The Role of IGAD’s Hegemons in the South Sudan Peace Talks

Haileyesus, Elshaddai Mesfin (2016) The Role of IGAD’s Hegemons in the South Sudan Peace Talks. Masters thesis, Addis Ababa University.

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South Sudan is the world‘s youngest state that held hope for peace, prosperity and development as its independence was announced in July 2011. Yet, two years on the country descended into chaos. The failure of the South Sudan People‘s Liberation Movement (SPLM) to transform itself into a popular movement on the dawn of independence brought with it reasons for disagreement between its members. The culmination point was the outbreak of a war in December 2013 between forces loyal to Vice President Dr. Riek Machar Teny and President of South Sudan Salvaa Kiir. The dispute was soon framed under ethnic fault lines plunging the world‘s youngest state into a bloody civil war. The Intergovernmental Authority on Development (IGAD) was soon mandated as the mediating body to resolve the differences between the two contending personalities as well as manage the unfolding South Sudan crisis. Yet, it failed to do so being itself entrapped in a war of interest vis-a-vis the new state between its dominant member states. While Ethiopia, Kenya, and Sudan appointed each a Special Envoy for the IGAD Led South Sudan Peace Talks; Uganda deployed its troops in Juba to reassert itself as the big player in the neighbourhood. As such, the South Sudan Mediation Process became a platform of struggle between the four countries to surge out as a hegemon in both the mediation and by extension the Horn of Africa (HoA) region. This struggle stalled the Peace Talks for nearly two years with a standoff between Ethiopia and Uganda on the best way forward for the new South Sudan. Yet, an apparent surge of regionalism as a result of international pressure and revitalization of the mediation process under the IGAD Plus propelled a Compromise Deal (CD) on August 17 2015. This study, through the analysis of reports, articles and books as well as a series of unstructured interviews with key informants and respondents who worked in the peace process, analyses the interests of each of those four hegemons vis vis South Sudan. It then looks at the different roles that are derived from these interests before concluding on the ways forward of IGAD and its viability as a mediating platform in the region.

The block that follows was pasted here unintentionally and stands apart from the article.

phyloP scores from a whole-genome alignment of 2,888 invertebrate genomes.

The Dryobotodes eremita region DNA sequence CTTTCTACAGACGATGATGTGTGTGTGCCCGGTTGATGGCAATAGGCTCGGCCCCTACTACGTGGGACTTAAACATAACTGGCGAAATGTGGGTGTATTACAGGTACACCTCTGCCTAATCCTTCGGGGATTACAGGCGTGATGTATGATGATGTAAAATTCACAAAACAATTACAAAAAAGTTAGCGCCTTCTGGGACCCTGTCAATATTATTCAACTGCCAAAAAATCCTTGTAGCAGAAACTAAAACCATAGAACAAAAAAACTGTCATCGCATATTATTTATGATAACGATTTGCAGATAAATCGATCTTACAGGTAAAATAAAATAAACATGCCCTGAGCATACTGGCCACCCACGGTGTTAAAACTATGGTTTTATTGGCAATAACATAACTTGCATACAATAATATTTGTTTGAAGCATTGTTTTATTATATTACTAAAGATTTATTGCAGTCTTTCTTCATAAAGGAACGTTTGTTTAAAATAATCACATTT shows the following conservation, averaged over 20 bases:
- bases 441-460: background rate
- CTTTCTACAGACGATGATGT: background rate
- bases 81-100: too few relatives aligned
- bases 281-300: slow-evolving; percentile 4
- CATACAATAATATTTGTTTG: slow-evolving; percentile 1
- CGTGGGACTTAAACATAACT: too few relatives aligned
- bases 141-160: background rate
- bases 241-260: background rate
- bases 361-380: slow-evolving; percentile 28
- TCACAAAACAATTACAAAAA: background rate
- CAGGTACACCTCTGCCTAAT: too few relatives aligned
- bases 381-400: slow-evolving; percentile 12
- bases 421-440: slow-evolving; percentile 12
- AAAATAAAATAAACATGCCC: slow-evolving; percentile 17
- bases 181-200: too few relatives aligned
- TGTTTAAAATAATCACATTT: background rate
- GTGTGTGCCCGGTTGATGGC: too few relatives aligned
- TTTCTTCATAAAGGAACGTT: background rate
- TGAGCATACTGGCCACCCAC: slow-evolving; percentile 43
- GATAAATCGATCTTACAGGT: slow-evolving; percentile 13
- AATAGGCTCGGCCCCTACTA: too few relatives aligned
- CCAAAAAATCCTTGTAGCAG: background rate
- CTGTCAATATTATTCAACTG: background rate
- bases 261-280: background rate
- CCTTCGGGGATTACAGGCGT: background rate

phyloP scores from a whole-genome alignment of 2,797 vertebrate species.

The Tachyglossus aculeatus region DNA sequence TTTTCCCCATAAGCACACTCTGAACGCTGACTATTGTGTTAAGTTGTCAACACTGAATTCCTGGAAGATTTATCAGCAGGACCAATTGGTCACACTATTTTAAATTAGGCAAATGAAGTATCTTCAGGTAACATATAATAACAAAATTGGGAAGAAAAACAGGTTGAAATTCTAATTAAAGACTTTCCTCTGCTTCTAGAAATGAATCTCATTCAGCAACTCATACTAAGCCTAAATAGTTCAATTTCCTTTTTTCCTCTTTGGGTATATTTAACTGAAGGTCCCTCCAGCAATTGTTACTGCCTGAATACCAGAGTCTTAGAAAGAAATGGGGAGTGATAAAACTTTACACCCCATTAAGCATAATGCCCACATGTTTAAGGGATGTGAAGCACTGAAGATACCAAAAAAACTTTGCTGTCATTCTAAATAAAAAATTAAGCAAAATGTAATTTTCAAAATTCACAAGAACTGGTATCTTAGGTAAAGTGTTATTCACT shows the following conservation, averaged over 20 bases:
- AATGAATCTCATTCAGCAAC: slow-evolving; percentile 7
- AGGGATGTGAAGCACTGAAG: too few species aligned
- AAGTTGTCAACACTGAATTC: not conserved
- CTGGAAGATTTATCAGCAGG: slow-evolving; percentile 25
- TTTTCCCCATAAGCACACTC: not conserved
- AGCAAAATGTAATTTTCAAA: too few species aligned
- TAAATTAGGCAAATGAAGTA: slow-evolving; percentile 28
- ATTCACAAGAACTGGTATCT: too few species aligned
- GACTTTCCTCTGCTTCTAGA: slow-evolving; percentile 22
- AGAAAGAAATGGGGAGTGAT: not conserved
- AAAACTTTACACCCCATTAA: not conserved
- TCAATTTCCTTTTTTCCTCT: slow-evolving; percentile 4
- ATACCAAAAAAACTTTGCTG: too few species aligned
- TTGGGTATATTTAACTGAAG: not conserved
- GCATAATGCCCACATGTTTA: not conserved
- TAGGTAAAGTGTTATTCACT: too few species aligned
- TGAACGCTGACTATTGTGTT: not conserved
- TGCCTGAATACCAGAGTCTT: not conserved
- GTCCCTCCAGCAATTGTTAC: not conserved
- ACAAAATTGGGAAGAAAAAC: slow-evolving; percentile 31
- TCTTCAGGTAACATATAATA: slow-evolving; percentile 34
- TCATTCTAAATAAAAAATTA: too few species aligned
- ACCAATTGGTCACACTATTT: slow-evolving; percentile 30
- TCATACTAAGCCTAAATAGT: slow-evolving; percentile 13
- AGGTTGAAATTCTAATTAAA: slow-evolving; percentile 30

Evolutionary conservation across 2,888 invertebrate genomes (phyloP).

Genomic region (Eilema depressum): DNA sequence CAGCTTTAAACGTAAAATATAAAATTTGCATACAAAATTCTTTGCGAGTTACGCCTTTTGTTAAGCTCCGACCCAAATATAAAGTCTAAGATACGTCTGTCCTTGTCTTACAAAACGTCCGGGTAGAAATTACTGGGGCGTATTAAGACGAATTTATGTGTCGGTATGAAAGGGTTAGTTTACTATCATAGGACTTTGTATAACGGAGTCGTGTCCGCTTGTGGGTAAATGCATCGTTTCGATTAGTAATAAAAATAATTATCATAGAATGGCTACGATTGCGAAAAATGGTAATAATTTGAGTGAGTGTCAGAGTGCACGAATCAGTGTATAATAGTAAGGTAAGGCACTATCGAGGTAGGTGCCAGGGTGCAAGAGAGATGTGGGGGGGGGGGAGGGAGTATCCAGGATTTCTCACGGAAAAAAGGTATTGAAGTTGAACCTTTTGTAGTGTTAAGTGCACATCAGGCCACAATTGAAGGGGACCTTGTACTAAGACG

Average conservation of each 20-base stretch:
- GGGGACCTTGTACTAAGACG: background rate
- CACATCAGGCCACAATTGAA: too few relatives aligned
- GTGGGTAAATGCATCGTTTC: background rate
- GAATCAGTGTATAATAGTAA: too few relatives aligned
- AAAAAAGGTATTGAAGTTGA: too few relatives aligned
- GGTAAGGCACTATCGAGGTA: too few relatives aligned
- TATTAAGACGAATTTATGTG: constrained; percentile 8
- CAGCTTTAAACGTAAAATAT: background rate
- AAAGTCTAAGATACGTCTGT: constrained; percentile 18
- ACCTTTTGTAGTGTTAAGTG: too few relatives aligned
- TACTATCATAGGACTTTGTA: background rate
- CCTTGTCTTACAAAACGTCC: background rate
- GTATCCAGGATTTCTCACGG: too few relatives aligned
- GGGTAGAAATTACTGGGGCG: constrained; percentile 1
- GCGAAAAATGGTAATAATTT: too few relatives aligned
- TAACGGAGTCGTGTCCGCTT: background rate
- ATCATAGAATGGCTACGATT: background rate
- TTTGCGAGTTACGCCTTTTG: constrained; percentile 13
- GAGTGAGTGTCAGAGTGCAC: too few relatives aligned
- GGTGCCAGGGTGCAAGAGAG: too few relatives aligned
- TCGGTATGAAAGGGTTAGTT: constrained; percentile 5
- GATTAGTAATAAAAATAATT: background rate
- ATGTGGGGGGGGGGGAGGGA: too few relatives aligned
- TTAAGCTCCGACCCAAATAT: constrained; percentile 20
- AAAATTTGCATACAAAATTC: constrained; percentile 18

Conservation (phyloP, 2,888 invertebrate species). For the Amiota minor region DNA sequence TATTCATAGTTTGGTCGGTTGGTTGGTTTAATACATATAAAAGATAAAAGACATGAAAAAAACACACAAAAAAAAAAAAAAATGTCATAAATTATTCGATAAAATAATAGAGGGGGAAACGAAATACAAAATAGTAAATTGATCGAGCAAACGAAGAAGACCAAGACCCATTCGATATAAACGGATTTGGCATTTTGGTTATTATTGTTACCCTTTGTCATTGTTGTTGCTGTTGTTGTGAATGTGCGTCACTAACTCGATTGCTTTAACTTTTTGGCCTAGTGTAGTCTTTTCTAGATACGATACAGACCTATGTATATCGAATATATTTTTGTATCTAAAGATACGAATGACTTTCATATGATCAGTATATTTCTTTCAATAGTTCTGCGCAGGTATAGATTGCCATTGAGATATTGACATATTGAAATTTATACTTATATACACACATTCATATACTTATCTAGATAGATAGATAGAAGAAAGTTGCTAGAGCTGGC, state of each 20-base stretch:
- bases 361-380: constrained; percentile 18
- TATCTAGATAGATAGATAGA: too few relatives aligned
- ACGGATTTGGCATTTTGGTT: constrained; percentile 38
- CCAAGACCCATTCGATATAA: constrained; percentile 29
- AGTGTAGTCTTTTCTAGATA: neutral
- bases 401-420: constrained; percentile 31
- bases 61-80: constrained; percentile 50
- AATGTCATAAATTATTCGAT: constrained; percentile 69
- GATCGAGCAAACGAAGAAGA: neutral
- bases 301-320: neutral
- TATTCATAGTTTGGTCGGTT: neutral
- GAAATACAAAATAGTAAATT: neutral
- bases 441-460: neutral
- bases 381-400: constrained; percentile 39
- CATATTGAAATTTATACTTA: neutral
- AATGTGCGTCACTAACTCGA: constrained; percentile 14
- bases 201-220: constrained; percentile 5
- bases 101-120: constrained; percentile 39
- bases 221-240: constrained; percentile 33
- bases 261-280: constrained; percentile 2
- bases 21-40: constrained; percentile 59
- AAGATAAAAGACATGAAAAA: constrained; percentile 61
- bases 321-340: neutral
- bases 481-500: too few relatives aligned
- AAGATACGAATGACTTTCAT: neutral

Item Type: Thesis (Masters)
Uncontrolled Keywords: IGAD, South Sudan, Hegemony, South Sudan Peace Talks
Subjects: J Political Science > JA Political science (General)
Divisions: Africana
Depositing User: Emmanuel Ndorimana
Date Deposited: 11 Jun 2018 08:20
Last Modified: 11 Jun 2018 08:20

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